‘So you are a journalist!’ – said doctor Picho, a grandson of two Ugandan kings – ‘I am surprised! You, bazungu, usually come with health issues – there are many Americans visiting us – high blood pressure, diabetes, overweight - all sorts of problems. How did you know how to get here?’

‘I just opened a newspaper.’

‘OK, no problem. If you want, I can also show you the Owino market , cause I need to buy some herbs. Would you like to get some help yourself?’

‘No, thanks’ – I smiled.

This is the result of that first interview (if you use Firefox and can't see the sound click here) :


It was all very confusing – dr. Picho would denominate himself as a herbalist yet what he had in his offer seemed very far from healing popular illnesses. With his help I got to meet mr. Haji Sentamu, the president of the Uganda Medical Practitioners' Association. I was surprised to discover, the practice was legal and there were 250 thousand herbalists registered in 33 million Uganda population, with illegal workers outnumbering the registered ones. As six million Ugandans believe in witchcraft, a well-known healer can earn as much as 3 million Ugandan shillings (over $1300).
I was soon to discover priests and doctors were far from disregarding the achievements of the local healers. In Malawi I talked to some medical students from Ireland working for World Medical Fund, who convinced me about the healing properties of some of the African herbs and acknowledged traditional medicine as equally important as the Western one.


In Zambia I talked to one of the many priests that believe in supernatural powers – Salesian Father Eustace Siame, who considers himself an exorcist.


It also turned out that rich and educated people, among them political leaders make up a large number of the witch doctors customers.


Behind the closed eye

For the next appointment with a healer I didn’t bring any recorder or camera. In fact, I didn’t go to a herbalist. I believed I needed something that would feel like real magic. A witchdoctor, not a herbalist.

I didn’t share it with anybody but a girl who introduced to the ‘sangoma’. In a remote location, in the outskirts of Kampala she showed me the way to the shrine. We sat on plastic chairs and waited, I then paid and we could enter the room. We needed to take our shoes off and kneel down in front of him as soon as we entered.

‘I would like to enchant a man so that he falls in loves with me’ – I uttered. He first inhaled something, then he put his hands above my head and started whispering words. I blacked out. When I woke up I was lying on the carpet. He was seated in his armchair and said he had seen my future and that if I had a man in mind, I should better get him out of my head. He predicted I was soon going back to Poland (at that time I thought I was to stay 2 more years) and that I would have problems with sinusitis.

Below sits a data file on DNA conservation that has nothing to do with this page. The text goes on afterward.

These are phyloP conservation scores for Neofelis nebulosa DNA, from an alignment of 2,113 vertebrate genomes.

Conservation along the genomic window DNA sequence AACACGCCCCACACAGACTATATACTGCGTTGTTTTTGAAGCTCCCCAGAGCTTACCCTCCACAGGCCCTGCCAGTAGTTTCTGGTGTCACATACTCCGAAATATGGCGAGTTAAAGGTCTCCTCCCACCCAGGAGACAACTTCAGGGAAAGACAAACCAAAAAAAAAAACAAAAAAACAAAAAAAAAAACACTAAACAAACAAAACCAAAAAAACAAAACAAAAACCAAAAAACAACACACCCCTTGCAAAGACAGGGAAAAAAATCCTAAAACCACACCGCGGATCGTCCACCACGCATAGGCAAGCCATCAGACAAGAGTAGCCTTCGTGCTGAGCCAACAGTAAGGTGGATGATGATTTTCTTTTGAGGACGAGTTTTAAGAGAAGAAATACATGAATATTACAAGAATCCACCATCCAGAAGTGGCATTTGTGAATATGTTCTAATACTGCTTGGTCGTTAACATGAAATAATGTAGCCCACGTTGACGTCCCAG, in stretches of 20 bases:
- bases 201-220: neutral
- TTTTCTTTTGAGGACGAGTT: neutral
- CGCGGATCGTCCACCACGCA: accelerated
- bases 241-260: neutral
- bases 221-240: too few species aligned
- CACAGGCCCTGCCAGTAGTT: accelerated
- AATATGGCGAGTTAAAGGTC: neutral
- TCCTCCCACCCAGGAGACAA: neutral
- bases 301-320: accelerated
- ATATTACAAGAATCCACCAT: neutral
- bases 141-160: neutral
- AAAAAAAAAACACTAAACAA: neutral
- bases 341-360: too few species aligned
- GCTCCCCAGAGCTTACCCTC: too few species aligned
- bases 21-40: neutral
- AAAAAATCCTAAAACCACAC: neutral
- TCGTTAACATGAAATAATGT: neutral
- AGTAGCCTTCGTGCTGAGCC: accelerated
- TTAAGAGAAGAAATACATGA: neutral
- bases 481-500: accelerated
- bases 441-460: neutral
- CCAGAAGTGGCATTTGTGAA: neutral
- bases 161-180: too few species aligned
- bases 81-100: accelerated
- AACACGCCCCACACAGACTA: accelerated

I left that room convinced witch doctors manipulate reality. I was sure there was no difference between him and doctor Picho. The next day I was at home and while preparing a lunch I opened a drawer. Inside there was a small snake standing and hissing at me. I ran outside and called a boy from the local market, who came with a stick and killed the snake.

‘How on earth could the snake enter the wardrobe?’ – I was pretty emotional – ‘It was in the drawer inside a locked room and I was the only person who would have the keys to either, the drawer had no hole’ – I wondered.

‘Somebody from the neighbourhood has been doing magic’ - the housekeeper shrugged her arms – ‘Such things happen when the witchcraft is involved’.


Sections of The Uganda Witchcraft Act of 1957 state: “Any person who directly or indirectly threatens another with death by witchcraft or by any other supernatural means shall be guilty of an offence and on conviction shall be liable to imprisonment for life”. It adds, “Any person who practices witchcraft or who holds himself out as a witch, whether on one or more occasions, shall be guilty of an offence and on conviction shall be liable to imprisonment for a period not exceeding five years.”

Recently, traditional healers petitioned in the Ugandan parliament to amend the act. They felt the vague definition of witchcraft undermined their work.

In fact, I am among many who, quite understandably, tend to confuse healers, because:

a) their scopes of work vary and some, in order to be able to work legally, call themselves herbalists, although they do practice bad magic;

b) witchcraft experience is not necessarily the first thing your Africans friends would share with you, if they know anything about it at all.

One thing we can’t deny is the absolutely vital presence of witchcraft in the society and the role it has played in the African history and the growing number of child sacrifice – something that has to be dealt with immediately.